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Kidney Week

Abstract: PO1596

Atypical Histological Abnormalities in Patients with Nephronophthisis Diagnosed with NPHP1 Deletion

Session Information

Category: Trainee Case Report

  • 1002 Genetic Diseases of the Kidneys: Non-Cystic

Authors

  • Akira, Maiko, Juntendo University Urayasu Hospital, Urayasu, Japan
  • Suzuki, Hitoshi, Juntendo University Urayasu Hospital, Urayasu, Japan
  • Ikeda, Arisa, Juntendo University Faculty of Medicine, Tokyo, Japan
  • Iwasaki, Masako, Juntendo University Urayasu Hospital, Urayasu, Japan
  • Honda, Daisuke, Juntendo University Urayasu Hospital, Urayasu, Japan
  • Takahara, Hisatsugu, Juntendo University Urayasu Hospital, Urayasu, Japan
  • Tomita, Shigeki, Juntendo University Urayasu Hospital, Urayasu, Japan
  • Rinno, Hisaki, Juntendo University Urayasu Hospital, Urayasu, Japan
  • Suzuki, Yusuke, Juntendo University Faculty of Medicine, Tokyo, Japan
Introduction

Nephronophthisis (NPHP) is a chronic tubular interstitial disorder that exhibits autosomal recessive genetic forms, causing progressive renal failure in children. It is rare to show urinary abnormalities, edema and hypertension in patients with NPHP. Thus, it is often detected only when the renal failure becomes advanced. NPHP is divided into three types leading to the age of end-stage renal failure, i.e., infant type (around five years old), juvenile type (around 13-14 years old), and adolescent type (around 19 years old). In present study, we report a case of NPHP diagnosed at twenty-six years old who was detected renal dysfunction by annual medical check-up.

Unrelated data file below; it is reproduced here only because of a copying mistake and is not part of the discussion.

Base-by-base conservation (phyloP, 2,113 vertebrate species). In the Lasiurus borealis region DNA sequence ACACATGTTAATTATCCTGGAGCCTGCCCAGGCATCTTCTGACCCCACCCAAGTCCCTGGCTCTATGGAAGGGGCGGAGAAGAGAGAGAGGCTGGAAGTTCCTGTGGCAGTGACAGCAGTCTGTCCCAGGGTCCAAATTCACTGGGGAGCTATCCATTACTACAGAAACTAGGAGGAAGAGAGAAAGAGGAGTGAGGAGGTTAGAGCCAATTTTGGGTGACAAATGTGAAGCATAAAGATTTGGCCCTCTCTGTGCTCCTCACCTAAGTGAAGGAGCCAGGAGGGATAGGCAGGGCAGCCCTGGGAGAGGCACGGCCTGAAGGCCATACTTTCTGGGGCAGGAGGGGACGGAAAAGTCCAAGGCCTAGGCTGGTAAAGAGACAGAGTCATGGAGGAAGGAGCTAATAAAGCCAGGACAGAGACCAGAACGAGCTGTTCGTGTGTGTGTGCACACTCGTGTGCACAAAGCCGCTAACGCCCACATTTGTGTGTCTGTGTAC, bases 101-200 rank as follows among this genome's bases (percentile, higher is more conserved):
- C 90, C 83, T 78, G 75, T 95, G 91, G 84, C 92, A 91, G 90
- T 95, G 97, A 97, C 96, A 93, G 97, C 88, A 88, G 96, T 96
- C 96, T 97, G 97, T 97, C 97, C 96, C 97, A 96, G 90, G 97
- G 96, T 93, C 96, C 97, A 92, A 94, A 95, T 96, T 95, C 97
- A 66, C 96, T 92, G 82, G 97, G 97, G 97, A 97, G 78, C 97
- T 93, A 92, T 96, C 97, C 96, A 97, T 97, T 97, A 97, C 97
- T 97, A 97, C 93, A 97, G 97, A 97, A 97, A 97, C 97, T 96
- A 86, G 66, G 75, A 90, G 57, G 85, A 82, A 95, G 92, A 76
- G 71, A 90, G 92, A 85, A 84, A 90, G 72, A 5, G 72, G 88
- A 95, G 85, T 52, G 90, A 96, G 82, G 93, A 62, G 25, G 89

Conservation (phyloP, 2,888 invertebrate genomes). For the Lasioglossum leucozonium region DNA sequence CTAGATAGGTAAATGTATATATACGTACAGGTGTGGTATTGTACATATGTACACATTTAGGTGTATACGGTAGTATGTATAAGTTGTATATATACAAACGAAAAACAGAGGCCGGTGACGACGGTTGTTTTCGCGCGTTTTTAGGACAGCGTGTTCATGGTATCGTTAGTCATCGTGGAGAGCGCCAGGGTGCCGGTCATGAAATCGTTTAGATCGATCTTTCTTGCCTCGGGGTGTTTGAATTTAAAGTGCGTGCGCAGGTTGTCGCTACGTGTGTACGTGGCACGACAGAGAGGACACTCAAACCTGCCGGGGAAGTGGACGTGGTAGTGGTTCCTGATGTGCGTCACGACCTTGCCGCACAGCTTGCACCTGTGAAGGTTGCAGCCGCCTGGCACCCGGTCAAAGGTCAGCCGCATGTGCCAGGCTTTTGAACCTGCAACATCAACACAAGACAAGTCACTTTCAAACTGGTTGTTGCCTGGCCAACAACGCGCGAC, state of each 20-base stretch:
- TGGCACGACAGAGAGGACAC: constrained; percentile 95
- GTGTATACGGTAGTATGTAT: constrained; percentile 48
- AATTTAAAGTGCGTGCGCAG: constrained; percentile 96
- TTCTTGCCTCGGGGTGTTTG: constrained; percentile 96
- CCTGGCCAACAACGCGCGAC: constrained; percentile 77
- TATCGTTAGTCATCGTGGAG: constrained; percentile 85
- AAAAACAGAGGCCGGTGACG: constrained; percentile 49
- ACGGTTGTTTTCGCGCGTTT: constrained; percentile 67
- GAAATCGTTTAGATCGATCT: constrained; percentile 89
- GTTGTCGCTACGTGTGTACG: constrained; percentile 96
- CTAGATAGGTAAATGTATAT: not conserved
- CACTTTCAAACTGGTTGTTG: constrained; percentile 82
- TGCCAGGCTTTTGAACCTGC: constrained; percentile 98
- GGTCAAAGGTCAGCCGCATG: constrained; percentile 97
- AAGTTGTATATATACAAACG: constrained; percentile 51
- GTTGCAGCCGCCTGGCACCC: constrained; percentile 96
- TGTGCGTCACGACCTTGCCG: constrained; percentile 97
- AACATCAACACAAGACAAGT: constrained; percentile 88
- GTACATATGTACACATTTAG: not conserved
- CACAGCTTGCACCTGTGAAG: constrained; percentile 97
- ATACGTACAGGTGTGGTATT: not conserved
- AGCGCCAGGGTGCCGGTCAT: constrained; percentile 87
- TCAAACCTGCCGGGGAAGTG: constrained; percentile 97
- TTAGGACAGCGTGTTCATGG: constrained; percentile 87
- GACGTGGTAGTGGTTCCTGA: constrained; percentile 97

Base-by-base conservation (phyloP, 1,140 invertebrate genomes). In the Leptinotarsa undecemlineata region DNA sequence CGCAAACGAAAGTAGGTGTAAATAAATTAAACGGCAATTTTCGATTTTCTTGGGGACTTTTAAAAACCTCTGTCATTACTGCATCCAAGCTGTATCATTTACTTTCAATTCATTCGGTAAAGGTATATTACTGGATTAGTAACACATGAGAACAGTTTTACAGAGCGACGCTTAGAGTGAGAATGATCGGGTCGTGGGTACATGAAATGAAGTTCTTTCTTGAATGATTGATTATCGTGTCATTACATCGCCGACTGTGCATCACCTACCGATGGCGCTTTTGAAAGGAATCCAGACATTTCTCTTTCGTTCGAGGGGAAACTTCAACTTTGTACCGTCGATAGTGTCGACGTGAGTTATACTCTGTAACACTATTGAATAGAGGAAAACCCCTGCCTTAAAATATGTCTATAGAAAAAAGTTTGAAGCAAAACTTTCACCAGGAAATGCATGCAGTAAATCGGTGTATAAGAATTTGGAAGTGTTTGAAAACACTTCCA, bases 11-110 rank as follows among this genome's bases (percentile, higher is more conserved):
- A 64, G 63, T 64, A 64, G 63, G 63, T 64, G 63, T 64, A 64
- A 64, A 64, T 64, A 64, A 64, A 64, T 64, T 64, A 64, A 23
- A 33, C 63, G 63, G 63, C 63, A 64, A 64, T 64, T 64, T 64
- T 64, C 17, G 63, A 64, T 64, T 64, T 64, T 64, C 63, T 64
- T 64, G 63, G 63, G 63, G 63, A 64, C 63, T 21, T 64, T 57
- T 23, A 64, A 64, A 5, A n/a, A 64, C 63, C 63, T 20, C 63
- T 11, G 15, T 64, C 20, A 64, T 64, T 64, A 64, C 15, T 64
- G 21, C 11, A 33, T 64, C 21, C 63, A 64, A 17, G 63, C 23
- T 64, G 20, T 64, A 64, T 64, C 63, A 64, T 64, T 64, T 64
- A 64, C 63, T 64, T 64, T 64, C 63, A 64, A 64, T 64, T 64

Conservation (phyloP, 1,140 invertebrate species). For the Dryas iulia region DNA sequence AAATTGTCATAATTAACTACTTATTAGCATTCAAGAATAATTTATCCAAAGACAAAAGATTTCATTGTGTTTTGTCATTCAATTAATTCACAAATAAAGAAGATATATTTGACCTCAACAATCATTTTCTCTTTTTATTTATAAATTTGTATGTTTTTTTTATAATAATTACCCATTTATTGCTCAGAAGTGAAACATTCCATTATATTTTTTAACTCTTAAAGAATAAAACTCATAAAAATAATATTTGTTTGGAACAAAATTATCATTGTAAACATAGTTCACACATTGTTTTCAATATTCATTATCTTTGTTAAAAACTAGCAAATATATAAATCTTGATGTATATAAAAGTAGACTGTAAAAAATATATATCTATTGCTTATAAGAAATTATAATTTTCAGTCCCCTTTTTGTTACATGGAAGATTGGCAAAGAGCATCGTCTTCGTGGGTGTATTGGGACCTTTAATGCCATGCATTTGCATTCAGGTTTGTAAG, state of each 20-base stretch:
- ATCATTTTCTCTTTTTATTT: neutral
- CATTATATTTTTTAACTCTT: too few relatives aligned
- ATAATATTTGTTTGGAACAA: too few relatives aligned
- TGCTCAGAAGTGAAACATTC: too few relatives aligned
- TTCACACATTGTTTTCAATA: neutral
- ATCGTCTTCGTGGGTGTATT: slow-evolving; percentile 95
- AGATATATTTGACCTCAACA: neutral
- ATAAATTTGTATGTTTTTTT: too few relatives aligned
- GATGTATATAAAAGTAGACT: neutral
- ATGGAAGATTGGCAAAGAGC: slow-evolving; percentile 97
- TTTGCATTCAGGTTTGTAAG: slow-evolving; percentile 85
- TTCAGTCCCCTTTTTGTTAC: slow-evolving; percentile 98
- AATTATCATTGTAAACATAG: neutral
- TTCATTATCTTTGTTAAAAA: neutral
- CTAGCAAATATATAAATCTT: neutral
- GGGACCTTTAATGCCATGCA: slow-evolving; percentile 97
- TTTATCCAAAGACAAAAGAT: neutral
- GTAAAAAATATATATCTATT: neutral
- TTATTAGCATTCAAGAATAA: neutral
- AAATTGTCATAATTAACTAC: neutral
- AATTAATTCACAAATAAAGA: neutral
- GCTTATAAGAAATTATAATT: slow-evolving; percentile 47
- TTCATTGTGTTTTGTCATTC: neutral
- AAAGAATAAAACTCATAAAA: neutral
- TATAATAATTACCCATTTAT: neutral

Case Description

A 26-year-old woman has not been recognized any growth disorder, and has never been pointed out any urinary abnormality in a school checkup. She was detected renal dysfunction (sCr 2.2mg/dL) by annual medical check-up at 26 years old. Urine test indicated low specific gravity urine, but not proteinuria and microscopic hematuria. However, urinary β2-MG was high (805μg/L), and renal biopsy was performed for definitive diagnosis. Histological findings showed no significant findings in glomeruli. However, moderate fibrosis was observed in the interstitial area, and moderate atrophy was observed in the tubules. There was no significant finding in the immunofluorescence analysis, and no electron dense deposits was detected by electron microscopy. Although cyst-like expansion of the tubules was not clear, tubular atrophy was dominantly found in the distal tubules by CK7 staining. Then, we performed genetic analysis of NPHP1 gene, and found complete deficiency of NPHP1 gene, leading to definitive diagnosis of juvenile NPHP.

Discussion


NPHP is often progress to ESRD at an average age of 13-14 years old. Thus, it is exceedingly rare to find NPHP in adult. Although present case did not show the typical histological abnormalities, such as cyst-like expansion of the tubular lesion, we could diagnose by genetic analysis of NPHP1 gene. In patients with renal failure with tubular interstitial disease dominantly in distal tubule, it is necessary to discriminate NPHP even in the adult case.